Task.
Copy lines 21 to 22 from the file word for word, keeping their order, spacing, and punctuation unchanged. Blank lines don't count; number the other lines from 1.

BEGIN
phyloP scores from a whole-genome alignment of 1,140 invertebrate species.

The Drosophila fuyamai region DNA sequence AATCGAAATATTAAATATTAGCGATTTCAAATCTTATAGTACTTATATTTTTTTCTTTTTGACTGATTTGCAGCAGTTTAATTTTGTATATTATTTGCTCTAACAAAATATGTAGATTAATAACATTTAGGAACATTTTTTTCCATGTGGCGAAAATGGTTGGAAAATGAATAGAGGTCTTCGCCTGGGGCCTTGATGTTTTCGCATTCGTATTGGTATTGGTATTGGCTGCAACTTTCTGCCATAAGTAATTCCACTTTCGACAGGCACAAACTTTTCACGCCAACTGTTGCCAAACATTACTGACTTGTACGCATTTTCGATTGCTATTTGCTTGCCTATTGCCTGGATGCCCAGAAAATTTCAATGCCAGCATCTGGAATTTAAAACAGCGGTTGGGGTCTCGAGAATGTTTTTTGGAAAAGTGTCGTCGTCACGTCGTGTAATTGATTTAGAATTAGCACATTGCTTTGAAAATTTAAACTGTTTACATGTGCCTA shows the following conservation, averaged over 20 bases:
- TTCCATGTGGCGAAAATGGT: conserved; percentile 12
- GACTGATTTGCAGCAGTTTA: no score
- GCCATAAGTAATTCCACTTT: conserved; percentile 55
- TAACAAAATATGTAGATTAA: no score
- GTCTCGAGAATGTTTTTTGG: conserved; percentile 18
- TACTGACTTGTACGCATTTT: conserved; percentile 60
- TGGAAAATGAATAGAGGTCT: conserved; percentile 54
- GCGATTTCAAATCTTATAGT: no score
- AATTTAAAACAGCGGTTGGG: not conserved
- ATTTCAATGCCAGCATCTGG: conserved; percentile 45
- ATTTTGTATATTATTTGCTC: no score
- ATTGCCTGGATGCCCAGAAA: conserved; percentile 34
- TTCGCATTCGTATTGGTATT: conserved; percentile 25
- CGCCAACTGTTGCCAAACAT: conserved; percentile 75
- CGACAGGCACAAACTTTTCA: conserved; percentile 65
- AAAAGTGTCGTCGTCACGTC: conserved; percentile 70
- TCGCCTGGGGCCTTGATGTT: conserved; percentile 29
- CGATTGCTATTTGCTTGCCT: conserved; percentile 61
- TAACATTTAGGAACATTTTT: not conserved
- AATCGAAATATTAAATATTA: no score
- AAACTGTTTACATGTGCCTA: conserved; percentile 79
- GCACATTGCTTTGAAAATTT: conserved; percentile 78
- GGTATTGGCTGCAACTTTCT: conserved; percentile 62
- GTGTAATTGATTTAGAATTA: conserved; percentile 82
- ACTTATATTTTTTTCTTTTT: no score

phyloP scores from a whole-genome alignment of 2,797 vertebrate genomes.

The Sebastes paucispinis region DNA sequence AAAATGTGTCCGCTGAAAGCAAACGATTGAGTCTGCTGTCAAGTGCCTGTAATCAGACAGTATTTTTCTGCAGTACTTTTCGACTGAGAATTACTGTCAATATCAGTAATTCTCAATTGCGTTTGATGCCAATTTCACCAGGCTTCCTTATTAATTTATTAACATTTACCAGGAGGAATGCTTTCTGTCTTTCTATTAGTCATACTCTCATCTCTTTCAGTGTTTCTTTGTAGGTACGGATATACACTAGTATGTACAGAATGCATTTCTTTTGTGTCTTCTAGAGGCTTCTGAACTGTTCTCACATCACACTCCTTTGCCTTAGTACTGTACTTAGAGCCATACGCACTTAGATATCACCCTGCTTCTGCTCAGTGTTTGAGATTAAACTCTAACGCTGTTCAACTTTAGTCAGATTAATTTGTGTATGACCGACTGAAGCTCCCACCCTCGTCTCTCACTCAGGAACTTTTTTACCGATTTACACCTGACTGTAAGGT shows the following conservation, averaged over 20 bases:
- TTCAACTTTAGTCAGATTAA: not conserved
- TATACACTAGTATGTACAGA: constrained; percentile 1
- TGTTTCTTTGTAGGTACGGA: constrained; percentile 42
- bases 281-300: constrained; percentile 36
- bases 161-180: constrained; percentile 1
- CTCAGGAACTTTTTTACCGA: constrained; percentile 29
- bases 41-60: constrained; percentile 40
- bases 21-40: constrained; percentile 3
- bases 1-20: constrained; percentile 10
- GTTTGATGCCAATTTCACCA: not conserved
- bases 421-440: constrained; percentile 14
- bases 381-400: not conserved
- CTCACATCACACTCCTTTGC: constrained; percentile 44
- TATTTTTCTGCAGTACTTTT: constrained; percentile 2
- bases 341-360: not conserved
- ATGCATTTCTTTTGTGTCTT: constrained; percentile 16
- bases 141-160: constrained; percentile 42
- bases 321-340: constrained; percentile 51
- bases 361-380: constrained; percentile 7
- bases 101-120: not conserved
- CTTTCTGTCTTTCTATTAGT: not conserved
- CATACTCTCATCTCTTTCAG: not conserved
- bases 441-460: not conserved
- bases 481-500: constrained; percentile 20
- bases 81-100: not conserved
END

- TAACATTTAGGAACATTTTT: not conserved
- AATCGAAATATTAAATATTA: no score